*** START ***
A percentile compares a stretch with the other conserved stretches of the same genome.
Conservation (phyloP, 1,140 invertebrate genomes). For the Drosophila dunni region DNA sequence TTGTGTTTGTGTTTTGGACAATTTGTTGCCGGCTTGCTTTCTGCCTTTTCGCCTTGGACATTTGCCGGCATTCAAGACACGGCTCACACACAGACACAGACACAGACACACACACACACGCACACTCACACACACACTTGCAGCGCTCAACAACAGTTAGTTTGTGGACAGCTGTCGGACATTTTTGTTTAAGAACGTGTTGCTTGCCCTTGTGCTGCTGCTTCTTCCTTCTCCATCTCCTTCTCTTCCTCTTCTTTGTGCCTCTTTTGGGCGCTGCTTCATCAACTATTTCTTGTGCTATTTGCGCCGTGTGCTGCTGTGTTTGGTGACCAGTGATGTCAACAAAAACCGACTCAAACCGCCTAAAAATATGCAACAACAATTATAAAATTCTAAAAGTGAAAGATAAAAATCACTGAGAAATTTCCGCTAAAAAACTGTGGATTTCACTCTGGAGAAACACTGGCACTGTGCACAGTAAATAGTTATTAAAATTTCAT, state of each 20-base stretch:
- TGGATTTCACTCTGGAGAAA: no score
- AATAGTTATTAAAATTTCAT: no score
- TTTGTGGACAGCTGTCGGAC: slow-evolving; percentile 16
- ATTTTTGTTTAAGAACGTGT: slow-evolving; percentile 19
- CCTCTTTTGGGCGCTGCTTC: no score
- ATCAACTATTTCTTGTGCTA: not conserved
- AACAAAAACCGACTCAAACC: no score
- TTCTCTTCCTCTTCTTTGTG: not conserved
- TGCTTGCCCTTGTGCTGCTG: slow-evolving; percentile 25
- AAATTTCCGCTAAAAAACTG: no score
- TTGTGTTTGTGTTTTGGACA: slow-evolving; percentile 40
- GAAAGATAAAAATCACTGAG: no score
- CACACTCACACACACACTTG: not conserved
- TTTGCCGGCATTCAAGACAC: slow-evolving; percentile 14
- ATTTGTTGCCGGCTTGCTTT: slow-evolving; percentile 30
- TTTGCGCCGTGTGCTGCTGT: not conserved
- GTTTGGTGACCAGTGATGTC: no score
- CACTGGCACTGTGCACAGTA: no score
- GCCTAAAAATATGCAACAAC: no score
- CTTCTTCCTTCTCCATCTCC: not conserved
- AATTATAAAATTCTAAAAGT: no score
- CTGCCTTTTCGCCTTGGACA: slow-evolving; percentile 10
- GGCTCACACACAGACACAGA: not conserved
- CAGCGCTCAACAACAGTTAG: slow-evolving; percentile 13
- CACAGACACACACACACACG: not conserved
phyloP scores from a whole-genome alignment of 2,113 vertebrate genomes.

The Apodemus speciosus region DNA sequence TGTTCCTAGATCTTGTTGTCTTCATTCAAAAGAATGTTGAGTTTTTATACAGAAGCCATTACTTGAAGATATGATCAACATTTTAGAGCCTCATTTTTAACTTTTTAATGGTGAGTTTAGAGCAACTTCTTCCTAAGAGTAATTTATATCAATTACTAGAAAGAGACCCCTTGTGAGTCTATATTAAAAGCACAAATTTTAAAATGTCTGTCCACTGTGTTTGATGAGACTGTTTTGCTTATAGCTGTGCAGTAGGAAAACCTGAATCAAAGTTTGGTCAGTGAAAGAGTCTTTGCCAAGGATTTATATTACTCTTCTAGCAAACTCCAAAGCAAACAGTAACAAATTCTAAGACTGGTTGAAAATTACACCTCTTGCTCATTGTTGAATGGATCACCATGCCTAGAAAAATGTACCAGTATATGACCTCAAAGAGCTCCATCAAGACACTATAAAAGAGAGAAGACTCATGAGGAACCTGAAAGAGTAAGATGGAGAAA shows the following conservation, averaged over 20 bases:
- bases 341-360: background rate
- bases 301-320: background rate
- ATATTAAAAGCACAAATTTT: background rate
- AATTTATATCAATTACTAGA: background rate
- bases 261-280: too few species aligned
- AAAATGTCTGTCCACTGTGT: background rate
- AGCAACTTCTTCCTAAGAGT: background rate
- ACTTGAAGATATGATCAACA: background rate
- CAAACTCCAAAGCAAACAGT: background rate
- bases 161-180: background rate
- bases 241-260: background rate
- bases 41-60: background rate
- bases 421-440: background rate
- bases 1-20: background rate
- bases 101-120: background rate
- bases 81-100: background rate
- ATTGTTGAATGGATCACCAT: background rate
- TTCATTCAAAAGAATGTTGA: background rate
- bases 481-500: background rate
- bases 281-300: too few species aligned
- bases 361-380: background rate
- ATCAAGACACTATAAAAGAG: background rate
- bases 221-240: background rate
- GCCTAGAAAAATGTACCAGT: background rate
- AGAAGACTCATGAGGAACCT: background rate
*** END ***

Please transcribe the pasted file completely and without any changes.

A percentile compares a stretch with the other conserved stretches of the same genome.
Conservation (phyloP, 1,140 invertebrate genomes). For the Drosophila dunni region DNA sequence TTGTGTTTGTGTTTTGGACAATTTGTTGCCGGCTTGCTTTCTGCCTTTTCGCCTTGGACATTTGCCGGCATTCAAGACACGGCTCACACACAGACACAGACACAGACACACACACACACGCACACTCACACACACACTTGCAGCGCTCAACAACAGTTAGTTTGTGGACAGCTGTCGGACATTTTTGTTTAAGAACGTGTTGCTTGCCCTTGTGCTGCTGCTTCTTCCTTCTCCATCTCCTTCTCTTCCTCTTCTTTGTGCCTCTTTTGGGCGCTGCTTCATCAACTATTTCTTGTGCTATTTGCGCCGTGTGCTGCTGTGTTTGGTGACCAGTGATGTCAACAAAAACCGACTCAAACCGCCTAAAAATATGCAACAACAATTATAAAATTCTAAAAGTGAAAGATAAAAATCACTGAGAAATTTCCGCTAAAAAACTGTGGATTTCACTCTGGAGAAACACTGGCACTGTGCACAGTAAATAGTTATTAAAATTTCAT, state of each 20-base stretch:
- TGGATTTCACTCTGGAGAAA: no score
- AATAGTTATTAAAATTTCAT: no score
- TTTGTGGACAGCTGTCGGAC: slow-evolving; percentile 16
- ATTTTTGTTTAAGAACGTGT: slow-evolving; percentile 19
- CCTCTTTTGGGCGCTGCTTC: no score
- ATCAACTATTTCTTGTGCTA: not conserved
- AACAAAAACCGACTCAAACC: no score
- TTCTCTTCCTCTTCTTTGTG: not conserved
- TGCTTGCCCTTGTGCTGCTG: slow-evolving; percentile 25
- AAATTTCCGCTAAAAAACTG: no score
- TTGTGTTTGTGTTTTGGACA: slow-evolving; percentile 40
- GAAAGATAAAAATCACTGAG: no score
- CACACTCACACACACACTTG: not conserved
- TTTGCCGGCATTCAAGACAC: slow-evolving; percentile 14
- ATTTGTTGCCGGCTTGCTTT: slow-evolving; percentile 30
- TTTGCGCCGTGTGCTGCTGT: not conserved
- GTTTGGTGACCAGTGATGTC: no score
- CACTGGCACTGTGCACAGTA: no score
- GCCTAAAAATATGCAACAAC: no score
- CTTCTTCCTTCTCCATCTCC: not conserved
- AATTATAAAATTCTAAAAGT: no score
- CTGCCTTTTCGCCTTGGACA: slow-evolving; percentile 10
- GGCTCACACACAGACACAGA: not conserved
- CAGCGCTCAACAACAGTTAG: slow-evolving; percentile 13
- CACAGACACACACACACACG: not conserved
phyloP scores from a whole-genome alignment of 2,113 vertebrate genomes.

The Apodemus speciosus region DNA sequence TGTTCCTAGATCTTGTTGTCTTCATTCAAAAGAATGTTGAGTTTTTATACAGAAGCCATTACTTGAAGATATGATCAACATTTTAGAGCCTCATTTTTAACTTTTTAATGGTGAGTTTAGAGCAACTTCTTCCTAAGAGTAATTTATATCAATTACTAGAAAGAGACCCCTTGTGAGTCTATATTAAAAGCACAAATTTTAAAATGTCTGTCCACTGTGTTTGATGAGACTGTTTTGCTTATAGCTGTGCAGTAGGAAAACCTGAATCAAAGTTTGGTCAGTGAAAGAGTCTTTGCCAAGGATTTATATTACTCTTCTAGCAAACTCCAAAGCAAACAGTAACAAATTCTAAGACTGGTTGAAAATTACACCTCTTGCTCATTGTTGAATGGATCACCATGCCTAGAAAAATGTACCAGTATATGACCTCAAAGAGCTCCATCAAGACACTATAAAAGAGAGAAGACTCATGAGGAACCTGAAAGAGTAAGATGGAGAAA shows the following conservation, averaged over 20 bases:
- bases 341-360: background rate
- bases 301-320: background rate
- ATATTAAAAGCACAAATTTT: background rate
- AATTTATATCAATTACTAGA: background rate
- bases 261-280: too few species aligned
- AAAATGTCTGTCCACTGTGT: background rate
- AGCAACTTCTTCCTAAGAGT: background rate
- ACTTGAAGATATGATCAACA: background rate
- CAAACTCCAAAGCAAACAGT: background rate
- bases 161-180: background rate
- bases 241-260: background rate
- bases 41-60: background rate
- bases 421-440: background rate
- bases 1-20: background rate
- bases 101-120: background rate
- bases 81-100: background rate
- ATTGTTGAATGGATCACCAT: background rate
- TTCATTCAAAAGAATGTTGA: background rate
- bases 481-500: background rate
- bases 281-300: too few species aligned
- bases 361-380: background rate
- ATCAAGACACTATAAAAGAG: background rate
- bases 221-240: background rate
- GCCTAGAAAAATGTACCAGT: background rate
- AGAAGACTCATGAGGAACCT: background rate